Georgia police training director believes Brooks shooting was 'tragic, yet justified'

GPSTC director Chris Wigginton believes both APD officers followed their training during the fatal shooting of Rayshard Brooks. (photo courtesy of GPSTC)

The man who runs the training academy for nearly all Georgia law enforcement officers says the shooting of Rayshard Brooks was tragic, yet justified.

Georgia Public Safety Training Center director Chris Wigginton weighed in on the three key decisions officers made that fateful night.

DECISION 1: Officer Garrett Rolfe decides to arrest Brooks instead of letting him call for a ride or walk home.

In what would be the final 23 minutes of his life, two APD officers calmly talked to a clearly confused Brooks who had fallen asleep behind the wheel in a fast-food drive-thru line. Police video shows Brooks unsteady on his feet, even unsure what city he was in. He blew a .108, above the legal limit in Georgia.

Yet police never saw him operating a motor vehicle on a public highway. Could they have impounded Brooks’ car and arranged for a friend to pick him up instead of making an arrest?

“We tell each officer it’s up to them based on the circumstances going on in that case,” Wigginton said. “I don’t know if APD has a zero-tolerance policy when it comes to drunk drivers.”

During his 18 years as a state trooper, Wigginton made his share of drunk driving arrests. He took over as director of GPSTC in 2014.

He said in this situation the law allowed police to make a DUI arrest on private property. Wigginton said law enforcement takes drunk driving more seriously now than ever.

“I think under the climate we live in today, the number of fatalities we have on the roadways, I think the days of calling someone to be picked up are pretty much over,” he said.

Brooks would go on that night to make a decision of his own, refusing to be taken into custody.

Both officers tried to gain control, but the body cam video shows Brooks grabbing officer Devin Brosnan’s yellow taser and running away.

That left the officers with their next decision:

DECISION 2: Both officers decide to chase Brooks even though they had his car and ID.

“If you get into an altercation, our job is to make arrests,” Wigginton explained. “And sometimes that takes using force. Sometimes that takes pursuing people on foot. And the day that you quit doing that to a criminal, every one of them is going to run.”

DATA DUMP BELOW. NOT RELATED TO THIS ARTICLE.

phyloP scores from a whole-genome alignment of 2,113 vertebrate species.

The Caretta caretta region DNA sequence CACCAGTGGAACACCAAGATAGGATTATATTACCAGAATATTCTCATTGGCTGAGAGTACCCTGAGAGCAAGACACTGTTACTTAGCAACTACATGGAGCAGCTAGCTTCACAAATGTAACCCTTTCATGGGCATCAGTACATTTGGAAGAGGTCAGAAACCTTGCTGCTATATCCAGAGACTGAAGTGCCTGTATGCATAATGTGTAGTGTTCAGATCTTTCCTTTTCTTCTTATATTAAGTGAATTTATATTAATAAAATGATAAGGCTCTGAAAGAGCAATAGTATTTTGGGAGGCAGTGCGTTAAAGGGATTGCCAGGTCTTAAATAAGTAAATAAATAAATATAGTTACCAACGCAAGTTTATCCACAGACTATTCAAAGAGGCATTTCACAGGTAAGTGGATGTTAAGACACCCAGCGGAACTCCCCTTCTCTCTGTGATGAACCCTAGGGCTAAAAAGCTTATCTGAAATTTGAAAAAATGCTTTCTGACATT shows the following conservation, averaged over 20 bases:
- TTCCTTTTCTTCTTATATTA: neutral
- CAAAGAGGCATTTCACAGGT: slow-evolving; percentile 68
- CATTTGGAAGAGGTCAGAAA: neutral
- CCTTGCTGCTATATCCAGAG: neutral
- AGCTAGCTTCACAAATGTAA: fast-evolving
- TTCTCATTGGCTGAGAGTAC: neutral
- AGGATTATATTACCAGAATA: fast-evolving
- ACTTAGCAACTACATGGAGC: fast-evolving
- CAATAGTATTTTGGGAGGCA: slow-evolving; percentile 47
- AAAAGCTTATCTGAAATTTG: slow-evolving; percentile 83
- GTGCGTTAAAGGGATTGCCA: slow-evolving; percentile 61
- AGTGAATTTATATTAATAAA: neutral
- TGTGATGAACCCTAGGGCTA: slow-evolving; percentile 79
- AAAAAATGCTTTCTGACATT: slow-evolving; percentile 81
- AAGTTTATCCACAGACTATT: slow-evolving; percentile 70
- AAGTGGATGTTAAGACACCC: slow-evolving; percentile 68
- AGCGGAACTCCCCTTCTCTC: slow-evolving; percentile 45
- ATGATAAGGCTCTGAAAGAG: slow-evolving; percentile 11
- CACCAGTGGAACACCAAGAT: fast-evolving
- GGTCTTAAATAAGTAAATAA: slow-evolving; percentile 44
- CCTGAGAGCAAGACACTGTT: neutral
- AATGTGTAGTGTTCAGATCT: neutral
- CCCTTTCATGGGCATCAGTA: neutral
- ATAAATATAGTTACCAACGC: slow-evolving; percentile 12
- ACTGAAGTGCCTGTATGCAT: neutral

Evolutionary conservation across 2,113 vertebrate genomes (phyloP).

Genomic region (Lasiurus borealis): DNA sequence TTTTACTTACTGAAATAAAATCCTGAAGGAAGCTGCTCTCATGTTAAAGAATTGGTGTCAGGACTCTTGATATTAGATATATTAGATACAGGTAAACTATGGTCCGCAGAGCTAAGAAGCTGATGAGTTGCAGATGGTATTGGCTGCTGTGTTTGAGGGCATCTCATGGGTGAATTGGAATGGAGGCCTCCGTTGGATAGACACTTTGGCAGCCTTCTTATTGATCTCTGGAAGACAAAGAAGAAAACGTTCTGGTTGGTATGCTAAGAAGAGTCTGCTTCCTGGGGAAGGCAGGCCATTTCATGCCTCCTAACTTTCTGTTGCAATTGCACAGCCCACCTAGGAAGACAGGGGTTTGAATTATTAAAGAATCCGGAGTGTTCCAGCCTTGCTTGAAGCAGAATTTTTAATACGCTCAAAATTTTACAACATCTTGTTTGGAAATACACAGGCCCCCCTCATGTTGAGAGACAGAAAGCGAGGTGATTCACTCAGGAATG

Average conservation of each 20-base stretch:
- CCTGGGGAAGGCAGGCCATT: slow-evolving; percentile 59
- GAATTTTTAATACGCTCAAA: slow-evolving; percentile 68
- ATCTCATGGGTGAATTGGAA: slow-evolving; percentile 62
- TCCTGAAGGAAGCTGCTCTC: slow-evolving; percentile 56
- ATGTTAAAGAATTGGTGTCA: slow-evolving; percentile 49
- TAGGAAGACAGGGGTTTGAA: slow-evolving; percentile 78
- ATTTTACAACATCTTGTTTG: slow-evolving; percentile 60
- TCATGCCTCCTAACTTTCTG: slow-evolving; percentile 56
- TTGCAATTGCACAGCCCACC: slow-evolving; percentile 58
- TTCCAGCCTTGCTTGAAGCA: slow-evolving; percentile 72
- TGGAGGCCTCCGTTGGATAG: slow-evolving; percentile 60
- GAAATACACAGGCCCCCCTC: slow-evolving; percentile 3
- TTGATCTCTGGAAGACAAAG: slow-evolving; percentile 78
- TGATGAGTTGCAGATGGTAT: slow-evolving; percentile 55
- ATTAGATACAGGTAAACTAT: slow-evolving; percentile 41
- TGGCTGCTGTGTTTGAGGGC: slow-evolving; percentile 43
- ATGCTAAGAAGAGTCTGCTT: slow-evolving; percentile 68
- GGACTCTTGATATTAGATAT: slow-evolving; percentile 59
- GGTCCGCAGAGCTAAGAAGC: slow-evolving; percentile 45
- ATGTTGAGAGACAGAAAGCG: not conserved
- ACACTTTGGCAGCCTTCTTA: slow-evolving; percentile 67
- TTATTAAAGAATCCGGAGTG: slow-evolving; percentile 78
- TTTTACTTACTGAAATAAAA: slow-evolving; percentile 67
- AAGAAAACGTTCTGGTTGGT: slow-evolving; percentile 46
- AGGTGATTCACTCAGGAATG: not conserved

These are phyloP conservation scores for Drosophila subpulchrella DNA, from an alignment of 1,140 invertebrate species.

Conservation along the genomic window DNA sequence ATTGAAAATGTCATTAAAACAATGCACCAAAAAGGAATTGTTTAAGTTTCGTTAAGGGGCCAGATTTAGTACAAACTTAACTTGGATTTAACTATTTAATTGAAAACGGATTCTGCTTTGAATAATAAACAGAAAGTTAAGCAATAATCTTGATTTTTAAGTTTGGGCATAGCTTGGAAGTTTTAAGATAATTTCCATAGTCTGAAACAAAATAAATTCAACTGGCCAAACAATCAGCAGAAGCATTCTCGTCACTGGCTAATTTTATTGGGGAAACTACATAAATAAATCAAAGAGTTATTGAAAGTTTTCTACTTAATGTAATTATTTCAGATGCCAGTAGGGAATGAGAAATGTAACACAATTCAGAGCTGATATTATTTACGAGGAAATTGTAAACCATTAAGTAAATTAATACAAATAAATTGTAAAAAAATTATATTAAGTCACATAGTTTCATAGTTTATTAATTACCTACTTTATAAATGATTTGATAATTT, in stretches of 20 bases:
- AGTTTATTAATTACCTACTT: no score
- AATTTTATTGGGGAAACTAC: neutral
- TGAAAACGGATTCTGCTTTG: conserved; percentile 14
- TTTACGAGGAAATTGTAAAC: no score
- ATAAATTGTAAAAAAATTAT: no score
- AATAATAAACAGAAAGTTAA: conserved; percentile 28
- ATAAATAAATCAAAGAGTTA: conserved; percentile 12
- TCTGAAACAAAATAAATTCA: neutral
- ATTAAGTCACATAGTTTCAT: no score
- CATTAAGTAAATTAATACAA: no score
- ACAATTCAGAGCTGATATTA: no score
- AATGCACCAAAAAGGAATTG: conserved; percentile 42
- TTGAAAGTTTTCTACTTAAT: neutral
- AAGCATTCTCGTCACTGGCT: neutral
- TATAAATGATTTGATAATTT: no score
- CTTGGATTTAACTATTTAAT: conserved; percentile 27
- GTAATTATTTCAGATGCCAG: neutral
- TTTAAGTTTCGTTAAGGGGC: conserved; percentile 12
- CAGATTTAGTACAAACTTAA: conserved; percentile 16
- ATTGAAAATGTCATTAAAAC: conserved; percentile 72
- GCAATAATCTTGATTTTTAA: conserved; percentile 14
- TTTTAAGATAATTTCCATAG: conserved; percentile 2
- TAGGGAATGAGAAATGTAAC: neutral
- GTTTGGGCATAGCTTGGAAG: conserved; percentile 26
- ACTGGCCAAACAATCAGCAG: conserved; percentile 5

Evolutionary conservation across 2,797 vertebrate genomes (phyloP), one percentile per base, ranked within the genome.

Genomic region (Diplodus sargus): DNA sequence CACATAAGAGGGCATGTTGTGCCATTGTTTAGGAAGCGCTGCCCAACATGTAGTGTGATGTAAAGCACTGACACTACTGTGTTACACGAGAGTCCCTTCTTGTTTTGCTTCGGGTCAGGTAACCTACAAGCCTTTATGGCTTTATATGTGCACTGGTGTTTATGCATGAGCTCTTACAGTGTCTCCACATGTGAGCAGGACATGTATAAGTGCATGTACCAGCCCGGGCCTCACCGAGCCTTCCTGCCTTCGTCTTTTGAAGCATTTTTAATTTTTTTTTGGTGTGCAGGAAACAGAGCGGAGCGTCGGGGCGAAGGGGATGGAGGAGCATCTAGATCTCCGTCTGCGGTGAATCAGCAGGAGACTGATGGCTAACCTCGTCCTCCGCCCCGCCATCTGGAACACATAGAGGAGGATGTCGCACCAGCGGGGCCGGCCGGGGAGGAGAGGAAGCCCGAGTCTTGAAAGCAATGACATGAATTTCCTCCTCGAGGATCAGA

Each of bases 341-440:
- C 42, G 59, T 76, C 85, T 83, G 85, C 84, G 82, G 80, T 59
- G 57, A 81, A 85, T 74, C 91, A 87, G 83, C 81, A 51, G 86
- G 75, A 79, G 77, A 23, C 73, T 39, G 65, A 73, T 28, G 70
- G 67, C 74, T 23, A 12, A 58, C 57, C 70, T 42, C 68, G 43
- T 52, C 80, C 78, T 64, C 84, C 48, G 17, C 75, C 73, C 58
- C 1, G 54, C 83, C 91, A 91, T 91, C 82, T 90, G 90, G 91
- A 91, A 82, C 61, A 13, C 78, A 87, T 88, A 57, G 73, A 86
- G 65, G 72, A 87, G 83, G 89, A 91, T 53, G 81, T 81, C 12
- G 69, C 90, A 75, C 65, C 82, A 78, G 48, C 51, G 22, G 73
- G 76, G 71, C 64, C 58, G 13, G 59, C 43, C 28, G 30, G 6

He said giving chase was consistent with their training. Finally…

DECISION 3: Officer Rolfe shoots Brooks even though he knew the weapon fired back was a non-deadly taser.

Wigginton points to case law and statutes in Georgia that allows an officer to use deadly force “to prevent death or great bodily injury to himself or to prevent the commission of a forcible felony.”

He said the taser is an “incapacitating weapon” that could have left Rolfe vulnerable to “great bodily injury” if he fell and hit his head on the ground or the curb.

But couldn’t the same thing happen if someone threw a baseball, a water balloon or any object at an officer who was giving chase?

“It does give the police some leeway in the decision-making,” he replied.

Still, Wigginton believed Rolfe followed proper training when he fired his weapon.

“It was a justified shooting,” he said.

Wigginton said if you don’t like the training, the first step is to change the law.

“I agree just because you can do something doesn’t mean you should do something,” he said. “But we can’t take out what the officer felt at that moment. What he thought at that moment.”

Rolfe has not spoken publicly about the shooting.

“You’ve got the George Floyd case where everyone in America saw a murder on TV,” Wigginton explained. “And you will not find a police officer who will look at that video and say that was ok. But they want to take Mr. Brooks case and put it in the same category as that crime that was committed on Mr. Floyd. And they’re not.”

But both incidents will now be part of all training for recruits who still believe this is a career path they want to follow.

So far, Wigginton said all 350 current cadets are still in the program.